Anyway, something similar could be rigged from the furnace to the skirted in area under the motor home? I don't think there's anything like that in place now.

-Al
I will have to look into that and see if I can find that, Thanks!
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Old 10-11-2012, 08:04 PM   #10
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good luck. I've stayed several time in dickinson, nd, it's amazing what they o there so the rv's can live thru the winter.
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Old 10-12-2012, 09:13 PM   #11
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Just a thought from my Alaska winter days. Keep your shower water in the holding tank, and dump all the tanks right after everyone has their shower. That warm water is your friend. I am guessing you will get about 3 days between dumps.
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Old 06-15-2013, 08:49 AM   #12
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Ok, so I will give everyone a full update. We made it, but some lessons were learned. We added heaters to both the fresh water and the waste water compartments, to keep from freezing. One cold morning (-50 below) no water. Even though we had insulated the compartments it wasn't enough. No broken lines, but we added a AC forced air heater to each compartment. No other issues, until it got colder then the line froze again, but this time, it was on the inside where the water line runs to the kitchen which runs behind the breaker box and under the fridge. We found it and placed a heater there and again, no broken lines and problem solved. As for insulation, I will swear by the foil sided bubble wrap, and the Big Buddy heater by Mr. Heater, which we used on the enclosed porch we built. It kept the whole place nice and warm and the RV heater only had to kick on a few times when it got real cold. We didn't have any problems with humidity.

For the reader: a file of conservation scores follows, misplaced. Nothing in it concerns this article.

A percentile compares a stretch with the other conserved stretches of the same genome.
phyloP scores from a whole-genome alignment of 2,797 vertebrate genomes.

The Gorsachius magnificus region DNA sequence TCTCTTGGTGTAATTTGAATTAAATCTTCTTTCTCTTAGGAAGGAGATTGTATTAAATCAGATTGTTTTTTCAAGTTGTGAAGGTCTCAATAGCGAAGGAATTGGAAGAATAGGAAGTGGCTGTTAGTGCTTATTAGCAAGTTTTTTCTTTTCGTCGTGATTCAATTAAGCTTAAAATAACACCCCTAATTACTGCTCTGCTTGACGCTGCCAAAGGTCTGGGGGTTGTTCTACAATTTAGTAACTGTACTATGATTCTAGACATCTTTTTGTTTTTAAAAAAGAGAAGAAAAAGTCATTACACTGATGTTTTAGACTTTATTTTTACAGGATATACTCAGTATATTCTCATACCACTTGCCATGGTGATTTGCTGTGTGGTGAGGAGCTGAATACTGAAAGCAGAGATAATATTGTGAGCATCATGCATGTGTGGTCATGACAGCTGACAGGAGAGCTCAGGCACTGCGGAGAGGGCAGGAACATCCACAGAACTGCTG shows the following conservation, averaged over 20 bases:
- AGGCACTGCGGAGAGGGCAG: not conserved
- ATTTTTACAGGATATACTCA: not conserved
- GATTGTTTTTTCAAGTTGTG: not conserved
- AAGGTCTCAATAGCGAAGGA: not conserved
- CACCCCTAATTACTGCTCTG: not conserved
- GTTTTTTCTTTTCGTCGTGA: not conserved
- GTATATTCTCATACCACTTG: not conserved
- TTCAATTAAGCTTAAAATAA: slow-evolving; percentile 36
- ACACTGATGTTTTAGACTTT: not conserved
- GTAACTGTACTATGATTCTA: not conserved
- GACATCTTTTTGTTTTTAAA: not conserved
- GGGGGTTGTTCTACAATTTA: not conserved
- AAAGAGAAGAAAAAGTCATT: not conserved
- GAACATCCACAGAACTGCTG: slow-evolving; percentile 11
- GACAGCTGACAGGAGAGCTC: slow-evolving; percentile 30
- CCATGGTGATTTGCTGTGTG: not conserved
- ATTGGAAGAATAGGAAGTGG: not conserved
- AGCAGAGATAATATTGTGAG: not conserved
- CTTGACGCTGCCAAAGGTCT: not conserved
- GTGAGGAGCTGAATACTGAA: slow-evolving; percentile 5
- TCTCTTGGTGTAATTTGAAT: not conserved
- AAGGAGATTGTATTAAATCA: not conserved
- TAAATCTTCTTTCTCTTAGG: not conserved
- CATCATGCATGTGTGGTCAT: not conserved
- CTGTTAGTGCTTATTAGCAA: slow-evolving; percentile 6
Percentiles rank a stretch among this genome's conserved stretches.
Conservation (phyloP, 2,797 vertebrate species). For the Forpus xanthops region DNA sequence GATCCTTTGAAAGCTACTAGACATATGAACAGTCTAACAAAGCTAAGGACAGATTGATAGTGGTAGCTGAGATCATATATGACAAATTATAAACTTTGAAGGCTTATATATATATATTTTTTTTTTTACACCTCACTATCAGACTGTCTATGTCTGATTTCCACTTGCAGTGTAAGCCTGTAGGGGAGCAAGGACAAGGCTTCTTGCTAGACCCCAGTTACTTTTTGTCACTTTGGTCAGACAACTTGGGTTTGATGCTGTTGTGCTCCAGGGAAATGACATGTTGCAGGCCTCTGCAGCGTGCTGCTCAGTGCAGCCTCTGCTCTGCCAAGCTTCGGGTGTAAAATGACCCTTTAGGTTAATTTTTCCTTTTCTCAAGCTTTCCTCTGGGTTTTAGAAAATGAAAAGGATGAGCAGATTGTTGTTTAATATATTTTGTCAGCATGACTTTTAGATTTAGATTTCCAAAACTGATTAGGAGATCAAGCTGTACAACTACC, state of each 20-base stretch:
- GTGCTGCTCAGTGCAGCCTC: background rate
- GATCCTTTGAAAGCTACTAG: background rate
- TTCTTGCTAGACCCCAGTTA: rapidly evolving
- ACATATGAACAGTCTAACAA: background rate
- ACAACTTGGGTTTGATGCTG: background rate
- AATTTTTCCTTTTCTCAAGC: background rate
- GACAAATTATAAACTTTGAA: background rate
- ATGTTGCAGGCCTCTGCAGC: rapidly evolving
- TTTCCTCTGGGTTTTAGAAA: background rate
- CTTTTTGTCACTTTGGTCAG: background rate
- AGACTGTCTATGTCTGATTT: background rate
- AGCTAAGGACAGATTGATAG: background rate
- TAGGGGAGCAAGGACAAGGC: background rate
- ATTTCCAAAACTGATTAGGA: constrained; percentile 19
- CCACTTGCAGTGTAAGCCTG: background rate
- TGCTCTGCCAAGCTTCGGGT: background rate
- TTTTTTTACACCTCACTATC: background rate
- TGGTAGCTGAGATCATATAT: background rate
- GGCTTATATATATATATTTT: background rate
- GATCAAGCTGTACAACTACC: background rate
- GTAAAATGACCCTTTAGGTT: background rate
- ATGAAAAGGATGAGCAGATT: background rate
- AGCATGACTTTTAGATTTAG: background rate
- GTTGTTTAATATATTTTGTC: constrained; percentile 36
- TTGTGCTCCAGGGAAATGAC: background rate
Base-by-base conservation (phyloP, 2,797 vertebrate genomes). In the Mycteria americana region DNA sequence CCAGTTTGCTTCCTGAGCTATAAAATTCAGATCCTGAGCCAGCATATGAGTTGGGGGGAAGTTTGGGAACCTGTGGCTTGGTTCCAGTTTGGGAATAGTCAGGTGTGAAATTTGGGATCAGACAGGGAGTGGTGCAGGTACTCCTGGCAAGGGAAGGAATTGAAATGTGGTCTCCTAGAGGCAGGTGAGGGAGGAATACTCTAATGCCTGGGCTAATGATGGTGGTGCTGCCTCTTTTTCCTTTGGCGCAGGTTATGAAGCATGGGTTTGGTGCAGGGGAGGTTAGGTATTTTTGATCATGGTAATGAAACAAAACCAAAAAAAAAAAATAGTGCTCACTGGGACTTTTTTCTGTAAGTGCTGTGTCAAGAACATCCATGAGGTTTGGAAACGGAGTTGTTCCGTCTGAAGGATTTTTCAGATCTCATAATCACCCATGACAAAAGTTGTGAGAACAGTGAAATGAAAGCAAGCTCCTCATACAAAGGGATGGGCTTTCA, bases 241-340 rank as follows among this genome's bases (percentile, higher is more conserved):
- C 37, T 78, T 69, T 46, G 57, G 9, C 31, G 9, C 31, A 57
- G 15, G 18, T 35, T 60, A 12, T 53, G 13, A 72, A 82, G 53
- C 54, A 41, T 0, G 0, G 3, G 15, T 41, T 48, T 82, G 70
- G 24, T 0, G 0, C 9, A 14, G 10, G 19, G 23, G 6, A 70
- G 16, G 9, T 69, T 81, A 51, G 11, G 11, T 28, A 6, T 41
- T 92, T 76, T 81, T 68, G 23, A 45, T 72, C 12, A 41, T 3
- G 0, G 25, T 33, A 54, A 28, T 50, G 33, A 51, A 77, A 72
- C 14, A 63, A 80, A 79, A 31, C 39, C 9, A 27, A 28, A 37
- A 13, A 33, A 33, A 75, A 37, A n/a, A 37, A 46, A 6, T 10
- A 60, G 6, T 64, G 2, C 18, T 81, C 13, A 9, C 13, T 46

Now, I did add the AC electric heating element to our water heater. I don't know if I got a bad one, or what, but I did not notice any difference. So I guess the next upgrade is a on demand water heater to replace the one in the coach.

I started the coach and the generator once a month with no issues.

So, please feel free to send me a message here or PM me if you have any questions or need ideas.

With the addition of the Big Buddy heater we went to 4 100Lbs tanks. That way we always had spares. We did have one problem on the coach, the LP regulator had oil in it. But strangely if we ran the on-board tank no issues, but using an external tank, it didn't work right. Hot water tank heater just sputtered. Replaced the regulator and problem went away.

Hope this helps anyone looking at full timing in very cold climates.

One last thing, I swear by Gorilla tape (Super duct tape), The co-pilot chair (up front) the sliding window got knocked out last summer by the "lawn mowing/yard keepers) with a rock. I was told it would be replaced. So I made a foil covered cardboard insert and taped it in as a temp fix till the window got replaced. Well..... The slider still has not been replaced, and the tape and cardboard/foil held and still holds as of right now. So if anyone knows where I can get it, I am open to suggestions. Locally, is not a option as no one works on RV glass around here.

I don't see us staying another winter here in the RV, as 2 1/2 teenagers, my wife, myself, and now TWO dogs, makes for a cramped living quarters, LOL. But my wife is amazing, even with the limited cooking space, she made cakes, and goodies, and great meals, and kept this a smooth running ship.

Cheers and good luck to all!

Allen
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Old 06-15-2013, 09:38 AM   #13
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Great story. Your kids will remember this forever. I've been out there many times. The activity, work opportunities, and chaos is unbelievable.
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Old 06-15-2013, 10:07 AM   #14
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Been there, done that, get to go back and do it all over again.